The firm also argues that garnishment was improper because it had a lien on the unearned portion of wife's retainer under section 12-5-119, C.R.S.2010. This argument fails because it is undisputed that the money was received, not on wife's behalf as a result of the firm's efforts, but directly from wife. Attorney liens under section 12-5-119 attach only to property that an attorney has obtained or has assisted in obtaining on the client's behalf. See In re Fisher, 202 P.3d 1186, 1197 (Colo.2009); In re Marriage of Berkland, 762 P.2d 779, 782 (Colo.App.1988).

IV. Conflict of Interest

The firm contends that it was erroneously required to withdraw from the case. We agree.

When, as here, the underlying facts are undisputed, we review de novo to determine whether a conflict of interest existed. See People v. Hagos, 250 P.3d 596, 613 (Colo.App. 2009).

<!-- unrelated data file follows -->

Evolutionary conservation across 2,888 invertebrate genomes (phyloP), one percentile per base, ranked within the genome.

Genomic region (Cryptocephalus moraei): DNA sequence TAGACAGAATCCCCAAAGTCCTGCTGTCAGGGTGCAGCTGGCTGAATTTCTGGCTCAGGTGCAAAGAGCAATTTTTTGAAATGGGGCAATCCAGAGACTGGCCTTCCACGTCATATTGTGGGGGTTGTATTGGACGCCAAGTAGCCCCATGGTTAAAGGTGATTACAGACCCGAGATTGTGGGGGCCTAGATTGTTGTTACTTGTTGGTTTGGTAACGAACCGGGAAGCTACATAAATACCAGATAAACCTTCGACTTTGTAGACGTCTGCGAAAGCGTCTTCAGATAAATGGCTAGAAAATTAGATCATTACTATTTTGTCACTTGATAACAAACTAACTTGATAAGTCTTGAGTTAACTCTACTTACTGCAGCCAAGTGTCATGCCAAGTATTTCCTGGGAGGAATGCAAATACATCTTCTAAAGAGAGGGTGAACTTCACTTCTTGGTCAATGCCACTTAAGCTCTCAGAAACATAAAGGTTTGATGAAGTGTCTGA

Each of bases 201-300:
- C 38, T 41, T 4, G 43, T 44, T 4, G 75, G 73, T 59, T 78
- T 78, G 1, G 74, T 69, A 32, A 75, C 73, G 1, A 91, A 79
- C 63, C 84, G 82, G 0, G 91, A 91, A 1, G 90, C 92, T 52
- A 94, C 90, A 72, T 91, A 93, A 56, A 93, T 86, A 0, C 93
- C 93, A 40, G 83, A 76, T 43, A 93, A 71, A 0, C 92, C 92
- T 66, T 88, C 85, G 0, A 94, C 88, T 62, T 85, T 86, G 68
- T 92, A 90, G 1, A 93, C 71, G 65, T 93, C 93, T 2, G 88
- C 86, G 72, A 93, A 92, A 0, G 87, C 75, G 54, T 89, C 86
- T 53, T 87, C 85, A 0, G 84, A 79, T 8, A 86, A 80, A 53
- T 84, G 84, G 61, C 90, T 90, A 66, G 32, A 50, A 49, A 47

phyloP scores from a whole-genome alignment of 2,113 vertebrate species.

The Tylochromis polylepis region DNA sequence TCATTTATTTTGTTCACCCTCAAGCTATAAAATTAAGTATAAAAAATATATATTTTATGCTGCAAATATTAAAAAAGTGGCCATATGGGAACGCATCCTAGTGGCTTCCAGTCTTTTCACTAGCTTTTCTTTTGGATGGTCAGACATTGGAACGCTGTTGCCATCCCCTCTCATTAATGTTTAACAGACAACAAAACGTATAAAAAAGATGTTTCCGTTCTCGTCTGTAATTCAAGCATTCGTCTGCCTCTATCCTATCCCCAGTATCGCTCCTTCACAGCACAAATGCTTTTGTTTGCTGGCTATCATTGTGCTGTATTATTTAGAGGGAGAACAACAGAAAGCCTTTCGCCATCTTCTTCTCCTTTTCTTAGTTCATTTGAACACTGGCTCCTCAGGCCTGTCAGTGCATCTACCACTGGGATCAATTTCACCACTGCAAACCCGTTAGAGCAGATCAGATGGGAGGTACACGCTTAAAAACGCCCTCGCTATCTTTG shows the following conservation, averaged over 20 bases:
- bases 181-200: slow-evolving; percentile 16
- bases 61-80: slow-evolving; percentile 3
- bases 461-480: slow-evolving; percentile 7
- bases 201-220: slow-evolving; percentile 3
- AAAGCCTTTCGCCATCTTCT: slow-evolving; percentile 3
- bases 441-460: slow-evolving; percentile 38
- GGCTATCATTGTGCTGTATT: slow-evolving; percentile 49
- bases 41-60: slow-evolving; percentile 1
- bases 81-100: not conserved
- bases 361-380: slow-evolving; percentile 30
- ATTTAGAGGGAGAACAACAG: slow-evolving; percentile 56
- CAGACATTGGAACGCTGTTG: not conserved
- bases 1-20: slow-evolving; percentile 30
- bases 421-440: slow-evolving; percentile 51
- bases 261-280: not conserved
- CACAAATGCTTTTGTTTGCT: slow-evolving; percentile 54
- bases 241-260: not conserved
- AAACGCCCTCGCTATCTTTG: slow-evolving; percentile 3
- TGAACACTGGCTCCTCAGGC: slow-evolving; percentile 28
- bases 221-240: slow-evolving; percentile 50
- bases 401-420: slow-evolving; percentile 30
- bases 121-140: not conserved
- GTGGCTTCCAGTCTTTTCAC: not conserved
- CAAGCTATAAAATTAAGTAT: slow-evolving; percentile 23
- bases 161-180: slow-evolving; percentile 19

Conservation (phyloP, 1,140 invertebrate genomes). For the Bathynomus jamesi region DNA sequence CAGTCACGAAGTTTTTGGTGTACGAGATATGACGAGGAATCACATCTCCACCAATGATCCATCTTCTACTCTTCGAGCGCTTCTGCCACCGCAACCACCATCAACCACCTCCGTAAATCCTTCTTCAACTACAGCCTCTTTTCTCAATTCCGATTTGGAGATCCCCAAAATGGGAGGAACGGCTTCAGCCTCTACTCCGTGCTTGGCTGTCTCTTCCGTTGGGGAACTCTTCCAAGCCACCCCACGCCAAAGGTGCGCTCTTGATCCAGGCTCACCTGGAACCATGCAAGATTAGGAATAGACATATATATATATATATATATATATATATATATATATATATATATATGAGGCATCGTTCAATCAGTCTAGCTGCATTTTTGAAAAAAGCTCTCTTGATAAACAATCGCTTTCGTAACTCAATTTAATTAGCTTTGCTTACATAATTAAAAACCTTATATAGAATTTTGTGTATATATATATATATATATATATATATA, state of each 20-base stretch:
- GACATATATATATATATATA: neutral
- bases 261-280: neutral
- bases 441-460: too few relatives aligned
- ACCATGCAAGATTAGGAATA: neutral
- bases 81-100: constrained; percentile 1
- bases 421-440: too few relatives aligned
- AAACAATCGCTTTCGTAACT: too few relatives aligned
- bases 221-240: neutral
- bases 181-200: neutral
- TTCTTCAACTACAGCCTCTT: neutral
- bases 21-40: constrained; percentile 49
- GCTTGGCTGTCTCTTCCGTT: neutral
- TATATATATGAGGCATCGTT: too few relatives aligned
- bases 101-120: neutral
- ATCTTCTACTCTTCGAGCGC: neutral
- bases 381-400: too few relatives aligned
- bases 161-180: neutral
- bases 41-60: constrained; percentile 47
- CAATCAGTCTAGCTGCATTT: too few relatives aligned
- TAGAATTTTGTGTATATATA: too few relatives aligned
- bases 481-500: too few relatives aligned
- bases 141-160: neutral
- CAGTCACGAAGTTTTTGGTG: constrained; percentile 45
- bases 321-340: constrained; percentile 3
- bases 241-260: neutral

Both the firm and wife expressed an interest in the unearned portion of wife's retainer. This situation created a potential conflict of interest. See id. (attorney has a conflict of interest when his or her loyalties are divided); see also Sather, 3 P.3d at 413 (client has the right to discharge an attorney and seek a refund of any unearned fees). But here, the potential conflict did not ripen into an actual conflict. See People v. Curren, 228 P.3d 253, 258 (Colo.App.2009) (an actual conflict of interest is one that is real and substantial, whereas a potential conflict of interest is one that is possible or nascent). Indeed, the firm and wife were aligned in resisting husband's attempt to garnish the unearned retainer.

Moreover, wife waived any conflict. See Colo. RPC 1.7(b); see also Curren, 228 P.3d at 258 (where the potential conflict is remote, waiver may not be required at all). And we reject the suggestion that the conflict was unwaivable. Contrary to husband's view, the firm's interest in the unearned retainer does not constitute an "assertion of a claim by one client against another client" within the meaning of Colo. RPC 1.7(b)(2).

The order is affirmed as to the garnishment and reversed as to the disqualification.

Judge DAILEY and Judge MILLER concur.